One question I always get from engineering students from Rochester Institute of Technology (RIT) is how to stay motivated during a job search. It can be very demoralizing to send out job applications and not even get back a rejection letter. I’ll explain to you how I handle it through a little story.
As the Fall Semester of 2001 was about to start, I was getting a little anxious but also hopeful about my prospects for the remainder of my college career. I was about to become a Junior which meant that I HAD to secure an internship for the Spring of 2002. If I didn’t, I couldn’t graduate and I absolutely, positively had no intention of going back home to South Texas and explain to my parents why I couldn’t graduate.
Even though I didn’t have the highest grades or the connections, I wasn’t too worried about not getting a job. After all, I was enrolled in the #1 Accounting Program in the nation. What could go wrong?
And then it happened.
The 9/11 Terrorist Attacks. Aside from the obvious loss of life and impact to our daily lives still felt today, there was also an impact in hiring. Where white collar internships were plenty, literally from one day to the next, employers canceled interviews set up months in advance and did company-wide hiring freezes.
So what’s a college guy like me to do?
Step 1: Identify your real goal
Yes, I could not graduate unless I had a University-vetted internship which meant my goal was clear: get an internship.
Don’t confuse steps for goals
You see, most people make the first mistake when setting goals by confusing steps with goals. One time I was driving a group of coworkers to the grand opening of a Panera Bread close to our office. As we drove into a packed parking lot, there was a guy driving back and forth trying to get a parking space right in front of the restaurant, completely ignoring the other side of the aisle which had 3 open spots. My group of 5 people were able to park, get in, and place our orders before he gave up and ended up parking on an undeveloped, grassy lot next to the restaurant.
He confused a step (get a good parking spot) for the real goal (Go into the restaurant and have lunch).
I see many people do the same thing during their job search. Sometimes they confuse the step (applying for jobs) for the goal (getting a job offer). This is evident when you hear someone say that they’ve applied to 60+ jobs and still haven’t had any interviews.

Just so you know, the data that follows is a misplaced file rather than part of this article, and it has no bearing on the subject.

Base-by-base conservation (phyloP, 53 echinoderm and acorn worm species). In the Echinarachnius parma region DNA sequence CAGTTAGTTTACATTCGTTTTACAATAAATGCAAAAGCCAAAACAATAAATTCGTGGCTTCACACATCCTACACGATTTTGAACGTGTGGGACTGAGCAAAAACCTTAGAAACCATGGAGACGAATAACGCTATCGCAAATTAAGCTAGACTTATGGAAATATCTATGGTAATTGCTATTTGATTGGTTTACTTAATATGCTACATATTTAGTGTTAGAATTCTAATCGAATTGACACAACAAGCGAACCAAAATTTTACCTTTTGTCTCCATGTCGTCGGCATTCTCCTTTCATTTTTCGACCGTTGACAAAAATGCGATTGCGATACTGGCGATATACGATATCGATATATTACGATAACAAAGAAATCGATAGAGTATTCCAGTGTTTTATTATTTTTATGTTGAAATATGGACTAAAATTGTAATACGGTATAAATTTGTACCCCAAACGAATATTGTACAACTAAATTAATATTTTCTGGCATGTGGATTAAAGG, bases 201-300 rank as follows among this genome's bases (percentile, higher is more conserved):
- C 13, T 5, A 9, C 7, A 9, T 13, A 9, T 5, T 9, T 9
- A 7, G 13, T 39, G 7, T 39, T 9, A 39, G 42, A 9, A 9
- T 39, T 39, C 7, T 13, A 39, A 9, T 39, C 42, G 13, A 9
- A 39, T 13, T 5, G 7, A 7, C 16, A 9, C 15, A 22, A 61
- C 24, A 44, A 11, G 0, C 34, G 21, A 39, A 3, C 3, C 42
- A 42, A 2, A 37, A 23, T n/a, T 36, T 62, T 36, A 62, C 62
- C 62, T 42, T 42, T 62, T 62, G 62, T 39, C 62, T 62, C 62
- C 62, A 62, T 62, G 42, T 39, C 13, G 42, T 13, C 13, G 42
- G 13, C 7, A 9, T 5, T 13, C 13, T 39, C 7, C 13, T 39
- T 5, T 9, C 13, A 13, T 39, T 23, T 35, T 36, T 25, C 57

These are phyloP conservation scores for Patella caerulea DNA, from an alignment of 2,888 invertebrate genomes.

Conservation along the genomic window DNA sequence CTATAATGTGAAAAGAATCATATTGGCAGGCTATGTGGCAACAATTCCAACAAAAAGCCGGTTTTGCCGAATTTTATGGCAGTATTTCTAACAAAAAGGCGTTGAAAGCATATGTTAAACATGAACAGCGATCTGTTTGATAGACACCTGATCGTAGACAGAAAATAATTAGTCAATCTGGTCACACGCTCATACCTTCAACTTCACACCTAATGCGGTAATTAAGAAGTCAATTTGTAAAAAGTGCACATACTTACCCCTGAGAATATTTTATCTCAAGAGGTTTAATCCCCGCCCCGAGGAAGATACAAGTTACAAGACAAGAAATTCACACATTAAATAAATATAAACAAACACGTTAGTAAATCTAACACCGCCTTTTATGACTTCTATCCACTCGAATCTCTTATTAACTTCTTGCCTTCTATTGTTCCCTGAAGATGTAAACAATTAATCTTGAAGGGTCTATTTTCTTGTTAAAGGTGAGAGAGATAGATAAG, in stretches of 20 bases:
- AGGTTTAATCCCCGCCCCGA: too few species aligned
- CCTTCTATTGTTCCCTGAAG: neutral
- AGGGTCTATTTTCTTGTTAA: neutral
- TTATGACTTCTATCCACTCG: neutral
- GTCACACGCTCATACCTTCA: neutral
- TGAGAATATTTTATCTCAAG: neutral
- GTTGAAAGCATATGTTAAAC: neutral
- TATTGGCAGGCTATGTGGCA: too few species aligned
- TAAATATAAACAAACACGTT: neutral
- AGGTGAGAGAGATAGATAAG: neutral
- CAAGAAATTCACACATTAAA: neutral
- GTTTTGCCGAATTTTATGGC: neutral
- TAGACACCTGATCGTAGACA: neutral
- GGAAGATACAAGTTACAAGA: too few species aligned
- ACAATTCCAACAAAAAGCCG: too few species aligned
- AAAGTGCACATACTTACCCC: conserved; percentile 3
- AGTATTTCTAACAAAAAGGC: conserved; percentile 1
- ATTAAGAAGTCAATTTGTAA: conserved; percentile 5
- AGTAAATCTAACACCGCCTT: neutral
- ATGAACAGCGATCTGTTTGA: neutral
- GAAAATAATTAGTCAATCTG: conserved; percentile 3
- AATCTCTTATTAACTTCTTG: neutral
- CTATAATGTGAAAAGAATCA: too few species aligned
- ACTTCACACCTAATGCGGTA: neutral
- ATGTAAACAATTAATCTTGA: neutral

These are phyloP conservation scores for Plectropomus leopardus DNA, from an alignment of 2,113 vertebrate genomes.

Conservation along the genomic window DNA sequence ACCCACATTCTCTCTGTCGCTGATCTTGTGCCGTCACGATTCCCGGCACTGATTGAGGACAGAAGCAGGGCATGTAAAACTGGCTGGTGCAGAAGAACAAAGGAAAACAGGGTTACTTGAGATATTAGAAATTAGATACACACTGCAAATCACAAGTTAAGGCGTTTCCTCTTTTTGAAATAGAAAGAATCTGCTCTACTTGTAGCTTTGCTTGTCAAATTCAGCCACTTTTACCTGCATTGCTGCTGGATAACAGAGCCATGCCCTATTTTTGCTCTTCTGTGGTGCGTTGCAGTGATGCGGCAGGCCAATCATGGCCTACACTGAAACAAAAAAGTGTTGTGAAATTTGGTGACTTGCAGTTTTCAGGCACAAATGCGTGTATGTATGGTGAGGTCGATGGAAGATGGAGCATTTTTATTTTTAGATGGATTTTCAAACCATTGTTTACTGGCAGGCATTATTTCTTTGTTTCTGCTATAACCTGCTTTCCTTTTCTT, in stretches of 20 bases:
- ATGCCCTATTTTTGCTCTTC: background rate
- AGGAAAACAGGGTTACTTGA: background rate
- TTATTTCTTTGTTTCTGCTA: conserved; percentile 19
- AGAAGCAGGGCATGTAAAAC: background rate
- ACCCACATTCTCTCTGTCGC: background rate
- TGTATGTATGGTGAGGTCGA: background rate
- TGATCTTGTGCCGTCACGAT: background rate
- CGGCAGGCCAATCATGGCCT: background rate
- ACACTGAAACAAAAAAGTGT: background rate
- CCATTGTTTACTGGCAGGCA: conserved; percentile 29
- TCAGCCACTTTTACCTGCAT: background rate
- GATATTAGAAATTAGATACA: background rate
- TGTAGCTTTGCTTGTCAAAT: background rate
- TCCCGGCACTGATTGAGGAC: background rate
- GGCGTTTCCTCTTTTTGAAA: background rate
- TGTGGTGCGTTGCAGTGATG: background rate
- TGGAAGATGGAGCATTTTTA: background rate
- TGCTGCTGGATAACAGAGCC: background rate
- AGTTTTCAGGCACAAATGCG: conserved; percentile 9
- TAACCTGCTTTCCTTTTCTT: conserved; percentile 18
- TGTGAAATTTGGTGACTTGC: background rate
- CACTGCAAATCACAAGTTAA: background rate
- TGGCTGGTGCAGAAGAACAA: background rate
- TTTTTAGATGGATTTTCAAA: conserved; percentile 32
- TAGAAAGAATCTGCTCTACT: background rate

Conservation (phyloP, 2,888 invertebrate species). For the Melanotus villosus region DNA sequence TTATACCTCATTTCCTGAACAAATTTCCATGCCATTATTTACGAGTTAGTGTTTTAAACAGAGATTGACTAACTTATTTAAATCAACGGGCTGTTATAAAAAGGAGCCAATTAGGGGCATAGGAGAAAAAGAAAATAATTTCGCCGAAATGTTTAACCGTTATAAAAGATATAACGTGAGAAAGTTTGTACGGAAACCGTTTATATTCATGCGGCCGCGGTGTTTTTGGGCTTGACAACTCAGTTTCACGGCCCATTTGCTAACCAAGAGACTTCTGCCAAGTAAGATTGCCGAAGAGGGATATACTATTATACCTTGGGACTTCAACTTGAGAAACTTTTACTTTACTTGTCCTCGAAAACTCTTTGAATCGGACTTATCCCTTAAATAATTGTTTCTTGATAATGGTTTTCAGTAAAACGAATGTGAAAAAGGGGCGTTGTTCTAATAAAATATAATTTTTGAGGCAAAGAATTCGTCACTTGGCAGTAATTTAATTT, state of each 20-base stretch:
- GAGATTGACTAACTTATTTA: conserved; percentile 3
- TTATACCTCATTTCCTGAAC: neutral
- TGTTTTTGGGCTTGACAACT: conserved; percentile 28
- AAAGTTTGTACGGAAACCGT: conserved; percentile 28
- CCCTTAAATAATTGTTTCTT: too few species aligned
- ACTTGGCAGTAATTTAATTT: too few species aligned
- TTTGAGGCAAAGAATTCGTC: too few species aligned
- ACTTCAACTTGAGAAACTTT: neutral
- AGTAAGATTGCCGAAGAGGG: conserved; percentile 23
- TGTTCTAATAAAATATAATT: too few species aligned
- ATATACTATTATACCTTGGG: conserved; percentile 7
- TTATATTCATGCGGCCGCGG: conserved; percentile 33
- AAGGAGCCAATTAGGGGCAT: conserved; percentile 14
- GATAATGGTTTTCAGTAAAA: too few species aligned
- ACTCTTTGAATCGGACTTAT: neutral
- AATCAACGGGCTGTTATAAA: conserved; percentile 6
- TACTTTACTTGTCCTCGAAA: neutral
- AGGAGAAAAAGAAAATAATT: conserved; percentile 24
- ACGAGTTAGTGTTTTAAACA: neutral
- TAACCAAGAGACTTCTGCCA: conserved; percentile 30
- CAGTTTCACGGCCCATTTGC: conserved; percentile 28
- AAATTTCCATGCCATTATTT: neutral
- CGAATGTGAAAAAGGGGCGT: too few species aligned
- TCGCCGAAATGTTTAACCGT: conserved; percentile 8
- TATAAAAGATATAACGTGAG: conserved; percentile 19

This leads me to Step #2: Create improvements that matter
I often hear about people who are proud of how efficient their job search has become. When they started they could only apply to 5 jobs a day but now due to efficiencies they created, they’re able to apply to 10 jobs a day!
They may be efficient (applying to 10+ jobs a day) but they’re not effective (getting an interview/job offer).
Improve where it matters
Instead of doing more of the steps, focus on making improvements on the road blocks. If you’re applying to X number of jobs a day and you’re not getting any results, then the problem may be your resume. Making improvements to it will allow you to reduce the number of times you apply and increase your results.
During that Fall of 2001, I think I only applied to 5 jobs total while most of my classmates applied to any job they could. That was the first time I heard about someone applying to 100 jobs. Out of those 5 applications, I got 2 phone interviews and 1 in-person interview. Most of my classmates got 1 or 2 interviews despite applying to 2-3X more companies than I did.
Another more recent example: Less than two months ago I started working with a client from RIT and in our second 1-on-1 coaching session he asked me what his target number for jobs applied for day should be. When I explained that our approach should be different, not only did he save himself hours and hours of fruitless work, he started getting results quickly. In the time since, he’s only applied to 3 jobs, received 3 interviews and 2 job offers.
And finally Step 3: If you’ve done your job right, you’ll get results
On October 26th, 2001 I had my one and only in-person interview. There were probably around 65 open positions for one of the Big 4 Accounting firms and about 300+ applicants. While everyone else had better grades, more experience, and were part of the advanced Accounting program, what they didn’t have was the preparation.
Do the work. Get the results.
I researched the company, created the questions I wanted to ask, made sure my clothes were ready, and tried to guess who would be interviewing me. The day of went beautifully and I even remember how relieved I was when I left the interview room. We even went over 15 mins over the allotted time which is always a good sign.
For the next 6 weeks I didn’t hear anything. I finished my finals and the day before I was to leave my apartment for my parents’ house for winter break I got the call.
“We’re excited to offer you an internship position starting January 15th 2002. Sorry it took us so long to get back to you. You haven’t accepted someone else’s offer have you?”
In my excitement to finally hear those words I stuttered something about how had not accepted other offers because I was waiting for theirs. Never mind that I didn’t get any other offers. LOL
Was I sweating bullets because the semester was over and I had yet to get a call? Yes. Did I know I was going to get an internship? Yes. The reason I was so positive I was going to get a job offer was because I had done the work. I worked on my resume making the necessary changes, did deep research on the companies I applied to, and I prepared myself. I did the work so I knew I would get the results
What was your biggest insight from this? Are you feeling ready for the RIT Career Fair in September?
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